Something I must add here, on a totally different subject. This year we chose to use the train to travel down from Gatport Airwick to Bath, changing at Reading. Much to our surprise and delight, the trains were virtually on time, every member of staff whom I approached for directions at the stations was courtesy and friendliness personified, and we arrived at my mother's door a few hours quicker than we would have done had we taken the National Express coach, which up until now we'd sworn by. This year their fares had taken such a hike that we ended up on the train, but all in all, a huge tick in the credit column for the staff at Gatwick and Reading stations.

Finally, since we'd had some time to kill at Reading I wanted to give the "heads up" to the small and very friendly "Tutti Frutti" coffee bar on the concourse there, where we enjoyed a couple of truly wicked Mochas and choccy fudge, cum carrot cake or something like that. The cafe is two doors from Costa Coffee, where everyone seems to want to sit.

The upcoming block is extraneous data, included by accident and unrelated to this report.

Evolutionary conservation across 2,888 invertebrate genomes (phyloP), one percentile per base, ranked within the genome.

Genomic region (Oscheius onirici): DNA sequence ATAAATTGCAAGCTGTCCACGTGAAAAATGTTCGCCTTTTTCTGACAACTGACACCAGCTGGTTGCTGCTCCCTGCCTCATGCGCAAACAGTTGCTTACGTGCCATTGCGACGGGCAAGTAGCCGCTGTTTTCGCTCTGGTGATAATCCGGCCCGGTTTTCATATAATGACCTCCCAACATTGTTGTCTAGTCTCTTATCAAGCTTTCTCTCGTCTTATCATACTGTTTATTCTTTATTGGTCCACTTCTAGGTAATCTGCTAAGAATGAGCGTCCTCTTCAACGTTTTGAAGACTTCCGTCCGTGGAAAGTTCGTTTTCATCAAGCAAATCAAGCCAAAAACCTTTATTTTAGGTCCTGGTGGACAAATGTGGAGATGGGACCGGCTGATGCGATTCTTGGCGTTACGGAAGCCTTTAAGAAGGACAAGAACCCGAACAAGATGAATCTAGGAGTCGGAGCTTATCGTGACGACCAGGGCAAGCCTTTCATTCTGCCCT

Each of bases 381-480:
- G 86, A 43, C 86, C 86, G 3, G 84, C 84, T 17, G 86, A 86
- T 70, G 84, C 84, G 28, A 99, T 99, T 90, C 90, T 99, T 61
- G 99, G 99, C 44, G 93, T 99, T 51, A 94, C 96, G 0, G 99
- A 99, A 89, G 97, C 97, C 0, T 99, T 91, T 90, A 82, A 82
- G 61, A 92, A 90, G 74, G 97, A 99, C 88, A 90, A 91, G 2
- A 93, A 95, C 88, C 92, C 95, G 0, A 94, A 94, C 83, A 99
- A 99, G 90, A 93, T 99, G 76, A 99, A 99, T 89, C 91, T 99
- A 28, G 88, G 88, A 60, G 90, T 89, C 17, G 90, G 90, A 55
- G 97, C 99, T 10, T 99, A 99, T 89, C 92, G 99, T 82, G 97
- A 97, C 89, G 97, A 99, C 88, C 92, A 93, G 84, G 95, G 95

Pic courtesy:
We ended up in Tutti Frutti (hidden by Costa Coffee above), which, when we sat down, was empty of customers, and were very glad we did. The young man and lady serving there were exceptionally friendly and helpful and, when we paid up and left, we checked the prices at the famous neighbour, to find that we'd saved ourselves a tidy sum too.

Anyway, I'll sign off now. Got a couple of Tractor magazines to peruse through.